Aquaponics Oxygen Levels

Aquaponics Oxygen Levels

Aquaponics and hydroponics plants grow 30% better than soil based - in fact the rule is a 30% increase for plants, 30% faster growth and 30% higher yields. How is this possible? Oxygen is one of the major contributors to this growth.

Methods to increase Oxygen in the root zone

Having oxygen around a plants roots is vital for plant growth. Aquaponics and hydroponics use the following methods to maximise oxygen around the plant roots:

  • Flood and Drain: flooding and draining the water from the grow bed - a cycle of nutrient enriched water, followed by draining to allow air in and around the roots
  • Aeroponics: spraying a fine stream of nutrient and oxygen enriched water onto the plant roots inside a dark tub
  • NFT: short for "Nutrient Film Technique" which provides a constant stream of nutrient rich water in a channel while keeping space free for oxygen absorption between the plant's stem and roots
  • Floating raft: growing plants on a top of a nutrient reservoir and keeping an air space for the roots between the water surface and stem of the plant.

Technically speaking, fish and plants both need a specific amount of oxygen, read on to find out exactly how much.

Oxygen for Fish

Dissolved Oxygen (DO), the volume of oxygen contained in water, is often the critical parameter in the health and well-being of your livestock. In general, most fish species will grow and thrive within a DO range of 5-12 mg/L. However, if levels drop below 4 mg/L fish may swim at the surface, breathe rapidly and reduce their appetite. If low oxygen levels persist, fish become stressed and may begin to die. This series of events can cause a chain reaction in an aquaponics system that could prove detrimental. Oxygen depletion usually occurs in the summer months because warmer water holds less oxygen than cooler water. Higher temperatures also increase the metabolic rate of fish resulting in the need for more oxygen.

Oxygen for Plants

Plant roots require oxygen for aerobic respiration, an essential plant process that releases energy for root growth and nutrient uptake. Injury from low oxygen in the root zone can take several forms and these will differ in severity between plant types. Often the first sign of inadequate oxygen supply to the roots is wilting of the plant under warm conditions and high light levels. Insufficient oxygen reduces the permeability of the roots to water and there will be an accumulation of toxins, so that both water and minerals are not absorbed in sufficient amounts to support plant growth. Plants also show signs of low oxygen by browning and/or dying roots and roots that are slimy to touch. The recommend oxygen level for plants grown in an aquaponic system is 4-12 mg/L. If much algae is growing in the aquaponic system oxygen levels can vary during 24 hours. This is due to algae, like higher plants, respiring 24 hours but only releasing oxygen during daylight hours. This increased Biological Oxygen Demand (BOD) can cause the oxygen level to be at its lowest just before the sun rises. This is the reason why excess algae is not is not favoured in aquaponic systems.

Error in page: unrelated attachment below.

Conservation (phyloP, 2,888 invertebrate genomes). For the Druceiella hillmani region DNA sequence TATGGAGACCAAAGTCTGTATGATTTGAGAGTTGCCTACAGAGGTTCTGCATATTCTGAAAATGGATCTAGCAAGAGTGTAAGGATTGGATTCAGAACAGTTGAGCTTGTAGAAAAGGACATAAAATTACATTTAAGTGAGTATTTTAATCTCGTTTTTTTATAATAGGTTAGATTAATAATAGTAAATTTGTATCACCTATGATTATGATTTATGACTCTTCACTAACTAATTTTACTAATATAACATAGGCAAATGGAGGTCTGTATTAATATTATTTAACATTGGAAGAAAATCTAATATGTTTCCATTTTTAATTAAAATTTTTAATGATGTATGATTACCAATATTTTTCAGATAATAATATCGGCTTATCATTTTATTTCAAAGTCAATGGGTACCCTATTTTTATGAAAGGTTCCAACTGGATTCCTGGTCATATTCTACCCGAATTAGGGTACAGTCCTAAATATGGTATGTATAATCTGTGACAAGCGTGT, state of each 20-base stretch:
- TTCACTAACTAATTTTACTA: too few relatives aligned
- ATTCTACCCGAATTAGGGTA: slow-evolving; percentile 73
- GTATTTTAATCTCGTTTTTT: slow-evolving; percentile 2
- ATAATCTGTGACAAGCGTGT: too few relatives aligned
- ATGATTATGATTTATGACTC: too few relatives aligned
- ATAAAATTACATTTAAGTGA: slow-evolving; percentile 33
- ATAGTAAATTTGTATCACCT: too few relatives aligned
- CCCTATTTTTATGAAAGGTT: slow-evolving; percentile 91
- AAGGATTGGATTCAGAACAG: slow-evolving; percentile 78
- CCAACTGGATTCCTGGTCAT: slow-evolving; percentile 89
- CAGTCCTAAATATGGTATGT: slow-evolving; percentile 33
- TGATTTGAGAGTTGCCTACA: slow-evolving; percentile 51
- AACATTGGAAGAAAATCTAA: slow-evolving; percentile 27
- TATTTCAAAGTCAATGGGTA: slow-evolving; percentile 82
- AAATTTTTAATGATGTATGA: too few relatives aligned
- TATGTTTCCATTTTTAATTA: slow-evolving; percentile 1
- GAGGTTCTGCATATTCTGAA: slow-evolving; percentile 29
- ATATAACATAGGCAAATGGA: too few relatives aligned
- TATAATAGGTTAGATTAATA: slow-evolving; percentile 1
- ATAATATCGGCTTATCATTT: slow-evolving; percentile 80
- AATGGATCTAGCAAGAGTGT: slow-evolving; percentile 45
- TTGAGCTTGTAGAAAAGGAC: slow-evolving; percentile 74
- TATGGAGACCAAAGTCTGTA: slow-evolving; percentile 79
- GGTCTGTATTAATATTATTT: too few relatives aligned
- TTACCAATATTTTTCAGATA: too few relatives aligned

Guide to Matching an Air Pump to your Aquaponics Fish Tank

Air compressors are a method used to raise oxygen levels for your system. The following table shows what size pump is required for different water volumes. The water volume should be calculated from the combination of your fish tank, sump and grow beds.


Water Volume (L) Pump Output (L/hr)
10-100 Aqua One SR2500 150
80-100 Aqua One SR7500 210
200 Otto SA-11000 (Battery Backup) 480*
100-200 Aqua One SR9500 510
350-700 Aqua One SR1200 1900
1000 Hailea ACO 208 2100
2000 Hailea ACO 328 4200
1500 Hailea 12V ACO-003 3300
3000 Hailea 12V ACO-006 6,000

*AC power, DC power: 180L/hr This guide is subject to the number and size of fish per volume of water, different stocking densities can influence the size of the air pump required to maintain adequate oxygen levels.